WHAT DOES one do when driven to the edge? Put one’s life on line. Exactly, but are the prospects of losing one’s job the end of the world? It certainly is, if it is a lucrative and high profile one in electronic media for an ambitious young man in a happening metro.
But just how long can it last? Maybe not even an hour; when the hero buckles under the threat of death, and the audience who having tasted blood are served with a vegetable, the hero, in the finale.
Although exciting initially it was yet another theme picked up from the fast tracks of Mumbai. Supari.com, the recent weekend presentation at Sanand capitalised on the stresses behind running a 24-hour news channel. Gripped by the fever of breaking news and dishing out exclusives, a reporter inadvertently puts himself on death row.
Having discovered the cell phone number of a contract killer his curiosity prompts him to put his own photograph, whereabouts and required fee, thereby ordering his own assassination.
The star reporter is successful in creating a sensation, makes the show popular, increases the TRP, slings mud at police and politicians and beats up a racket. His newsreader wife joins him with a mercenary spirit.
The gravity of the situation is realised when the unknown killer makes an attempt on his life, misses him but brings his wife down and most certainly the euphoria of success. After squeezing him to the last drop the channel moves on to another sensation without breaking stride and abandoning devastated lives of its employees.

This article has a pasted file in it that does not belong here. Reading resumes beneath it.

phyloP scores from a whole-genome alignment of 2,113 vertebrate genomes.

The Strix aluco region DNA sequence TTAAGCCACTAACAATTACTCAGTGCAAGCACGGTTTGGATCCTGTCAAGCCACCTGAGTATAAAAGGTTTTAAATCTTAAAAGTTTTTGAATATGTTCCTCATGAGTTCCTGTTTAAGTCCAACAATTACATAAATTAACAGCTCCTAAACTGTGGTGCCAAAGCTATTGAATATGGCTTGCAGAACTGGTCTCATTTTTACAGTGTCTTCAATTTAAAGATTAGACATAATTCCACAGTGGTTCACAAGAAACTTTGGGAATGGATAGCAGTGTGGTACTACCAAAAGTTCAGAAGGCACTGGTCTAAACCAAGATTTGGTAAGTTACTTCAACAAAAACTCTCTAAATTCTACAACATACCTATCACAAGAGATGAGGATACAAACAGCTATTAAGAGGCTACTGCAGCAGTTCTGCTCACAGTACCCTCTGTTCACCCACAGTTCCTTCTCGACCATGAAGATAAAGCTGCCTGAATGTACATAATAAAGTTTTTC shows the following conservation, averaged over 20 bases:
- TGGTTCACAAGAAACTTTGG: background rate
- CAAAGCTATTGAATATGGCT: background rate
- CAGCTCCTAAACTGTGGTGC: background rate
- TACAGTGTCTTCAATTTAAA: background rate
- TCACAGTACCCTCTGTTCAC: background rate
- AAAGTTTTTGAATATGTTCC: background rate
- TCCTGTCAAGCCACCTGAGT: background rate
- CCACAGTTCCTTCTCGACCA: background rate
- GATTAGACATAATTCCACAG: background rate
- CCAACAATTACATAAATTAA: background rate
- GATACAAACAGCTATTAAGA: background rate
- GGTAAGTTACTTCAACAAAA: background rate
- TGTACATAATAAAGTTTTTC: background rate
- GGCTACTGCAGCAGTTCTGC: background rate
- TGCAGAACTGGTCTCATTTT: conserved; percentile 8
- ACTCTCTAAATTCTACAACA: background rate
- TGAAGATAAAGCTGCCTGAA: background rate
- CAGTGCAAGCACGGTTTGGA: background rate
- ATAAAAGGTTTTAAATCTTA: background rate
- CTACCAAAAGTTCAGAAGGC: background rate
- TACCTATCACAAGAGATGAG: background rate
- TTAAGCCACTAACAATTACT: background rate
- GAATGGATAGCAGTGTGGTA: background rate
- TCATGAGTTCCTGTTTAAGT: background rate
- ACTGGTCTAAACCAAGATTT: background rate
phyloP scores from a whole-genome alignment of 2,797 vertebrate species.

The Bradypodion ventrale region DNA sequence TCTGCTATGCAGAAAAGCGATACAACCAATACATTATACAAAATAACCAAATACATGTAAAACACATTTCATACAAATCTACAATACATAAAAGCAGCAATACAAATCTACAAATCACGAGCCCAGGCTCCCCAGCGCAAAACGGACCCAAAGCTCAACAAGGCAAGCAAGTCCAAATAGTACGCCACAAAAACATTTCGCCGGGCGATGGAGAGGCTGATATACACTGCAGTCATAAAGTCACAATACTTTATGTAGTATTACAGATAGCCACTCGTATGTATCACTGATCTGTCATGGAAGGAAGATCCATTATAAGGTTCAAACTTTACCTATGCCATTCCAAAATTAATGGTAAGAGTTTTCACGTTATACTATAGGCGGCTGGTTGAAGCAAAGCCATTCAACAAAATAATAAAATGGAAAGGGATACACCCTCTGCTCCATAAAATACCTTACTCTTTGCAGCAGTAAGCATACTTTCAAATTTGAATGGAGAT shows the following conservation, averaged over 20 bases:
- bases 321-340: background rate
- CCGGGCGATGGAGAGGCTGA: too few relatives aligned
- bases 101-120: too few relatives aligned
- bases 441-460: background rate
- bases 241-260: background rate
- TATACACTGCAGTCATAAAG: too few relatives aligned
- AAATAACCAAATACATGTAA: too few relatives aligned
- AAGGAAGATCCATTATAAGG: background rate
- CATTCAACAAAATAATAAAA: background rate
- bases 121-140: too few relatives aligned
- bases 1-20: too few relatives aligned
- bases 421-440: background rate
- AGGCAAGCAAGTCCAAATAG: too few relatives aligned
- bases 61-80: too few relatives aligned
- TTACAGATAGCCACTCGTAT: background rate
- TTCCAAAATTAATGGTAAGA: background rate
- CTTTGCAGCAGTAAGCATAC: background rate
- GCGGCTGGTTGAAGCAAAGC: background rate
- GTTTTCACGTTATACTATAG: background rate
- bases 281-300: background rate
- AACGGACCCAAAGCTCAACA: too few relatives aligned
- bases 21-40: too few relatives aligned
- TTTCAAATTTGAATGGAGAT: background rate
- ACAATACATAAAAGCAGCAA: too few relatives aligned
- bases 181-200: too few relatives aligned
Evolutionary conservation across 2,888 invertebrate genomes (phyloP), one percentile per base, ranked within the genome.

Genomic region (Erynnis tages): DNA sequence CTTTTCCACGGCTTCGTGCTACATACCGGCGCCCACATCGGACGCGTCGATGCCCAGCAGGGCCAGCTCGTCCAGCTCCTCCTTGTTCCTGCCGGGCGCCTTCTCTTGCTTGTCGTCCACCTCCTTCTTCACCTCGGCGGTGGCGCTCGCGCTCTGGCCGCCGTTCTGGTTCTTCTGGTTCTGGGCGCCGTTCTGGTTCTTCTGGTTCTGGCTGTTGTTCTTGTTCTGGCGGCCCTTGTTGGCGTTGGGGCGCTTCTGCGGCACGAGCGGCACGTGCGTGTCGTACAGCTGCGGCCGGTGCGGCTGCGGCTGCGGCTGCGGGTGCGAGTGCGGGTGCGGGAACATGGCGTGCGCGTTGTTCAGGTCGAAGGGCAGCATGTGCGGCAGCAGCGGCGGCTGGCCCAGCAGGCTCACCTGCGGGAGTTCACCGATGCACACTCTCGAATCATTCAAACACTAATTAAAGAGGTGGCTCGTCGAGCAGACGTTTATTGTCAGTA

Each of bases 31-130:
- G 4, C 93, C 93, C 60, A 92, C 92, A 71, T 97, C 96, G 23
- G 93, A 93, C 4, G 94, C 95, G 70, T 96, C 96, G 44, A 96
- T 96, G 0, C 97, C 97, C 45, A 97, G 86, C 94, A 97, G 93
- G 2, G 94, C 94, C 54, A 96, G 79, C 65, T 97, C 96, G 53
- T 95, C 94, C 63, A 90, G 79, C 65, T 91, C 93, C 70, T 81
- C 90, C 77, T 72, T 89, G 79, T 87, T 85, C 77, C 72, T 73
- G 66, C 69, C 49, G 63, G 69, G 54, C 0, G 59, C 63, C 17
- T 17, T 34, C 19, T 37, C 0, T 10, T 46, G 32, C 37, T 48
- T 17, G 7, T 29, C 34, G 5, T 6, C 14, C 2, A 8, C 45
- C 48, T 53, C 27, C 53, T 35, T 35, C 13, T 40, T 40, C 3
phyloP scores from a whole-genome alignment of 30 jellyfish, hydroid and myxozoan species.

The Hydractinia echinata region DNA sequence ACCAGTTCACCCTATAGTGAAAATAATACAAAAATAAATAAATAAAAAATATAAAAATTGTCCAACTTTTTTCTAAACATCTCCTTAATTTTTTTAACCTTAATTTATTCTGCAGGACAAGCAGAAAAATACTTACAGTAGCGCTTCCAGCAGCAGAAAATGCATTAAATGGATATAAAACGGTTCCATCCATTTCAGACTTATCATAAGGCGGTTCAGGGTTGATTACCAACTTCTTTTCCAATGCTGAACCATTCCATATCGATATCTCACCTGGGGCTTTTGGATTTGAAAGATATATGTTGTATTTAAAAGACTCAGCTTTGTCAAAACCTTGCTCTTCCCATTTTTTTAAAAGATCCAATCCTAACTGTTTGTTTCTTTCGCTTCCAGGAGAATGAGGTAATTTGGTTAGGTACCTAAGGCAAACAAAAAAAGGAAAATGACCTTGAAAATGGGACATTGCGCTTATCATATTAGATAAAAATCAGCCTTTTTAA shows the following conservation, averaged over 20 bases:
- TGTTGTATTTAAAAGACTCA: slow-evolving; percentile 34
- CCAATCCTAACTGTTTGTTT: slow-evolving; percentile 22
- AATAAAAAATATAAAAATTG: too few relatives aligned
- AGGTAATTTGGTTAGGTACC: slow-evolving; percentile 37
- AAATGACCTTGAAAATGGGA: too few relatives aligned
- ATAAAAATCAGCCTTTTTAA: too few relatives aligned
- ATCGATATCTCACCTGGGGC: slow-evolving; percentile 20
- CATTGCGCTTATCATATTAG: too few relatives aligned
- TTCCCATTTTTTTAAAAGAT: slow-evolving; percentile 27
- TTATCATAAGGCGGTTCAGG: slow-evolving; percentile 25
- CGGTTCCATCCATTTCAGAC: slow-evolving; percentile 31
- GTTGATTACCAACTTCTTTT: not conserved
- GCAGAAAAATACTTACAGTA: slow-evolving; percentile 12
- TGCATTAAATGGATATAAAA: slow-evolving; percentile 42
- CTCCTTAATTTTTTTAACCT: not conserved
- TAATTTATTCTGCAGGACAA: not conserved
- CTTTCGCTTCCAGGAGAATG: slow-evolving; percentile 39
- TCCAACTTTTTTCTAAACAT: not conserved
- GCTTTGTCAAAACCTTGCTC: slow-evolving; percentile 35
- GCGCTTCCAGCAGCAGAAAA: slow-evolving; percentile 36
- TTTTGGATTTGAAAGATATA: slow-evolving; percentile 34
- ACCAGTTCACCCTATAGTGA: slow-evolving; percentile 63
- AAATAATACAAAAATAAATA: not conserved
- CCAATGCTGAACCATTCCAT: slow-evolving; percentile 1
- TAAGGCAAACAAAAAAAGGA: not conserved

Playwright Yogesh Soman, who also acts in the play, director Gyanesh Wadkar and the play itself have landed prizes in respective departments, but the overall production lacks commercial shimmer.
Uday Shankar in the seventies made an interesting interplay of stage and cinema. Making use of the technological advancements Supari.com could have created effects to dazzle the viewers. Isn’t that the technique channels use to overwhelm the audience with barely any substance? Anything less than a shattering and preferably multiple climax fails to make an impact if they attempt to take the viewers on a roller coaster ride.
Little did we know when we switched on the television in the seventies. The screen that was naively hailed as the window to the world has given us insight into its bizarre ways. Soap operas on middle class themes turning to probes into the lifestyles of decadent society; live telecasts graduating into reality show; hate, blood and gore replacing simple entertainment. The Economist in its latest dispatch reports about Russians finding even reality sex boring.
The highs requiring increasingly high boosters to have the desired effect. Tall claims about progress are all technological; man in his core remains essentially medieval.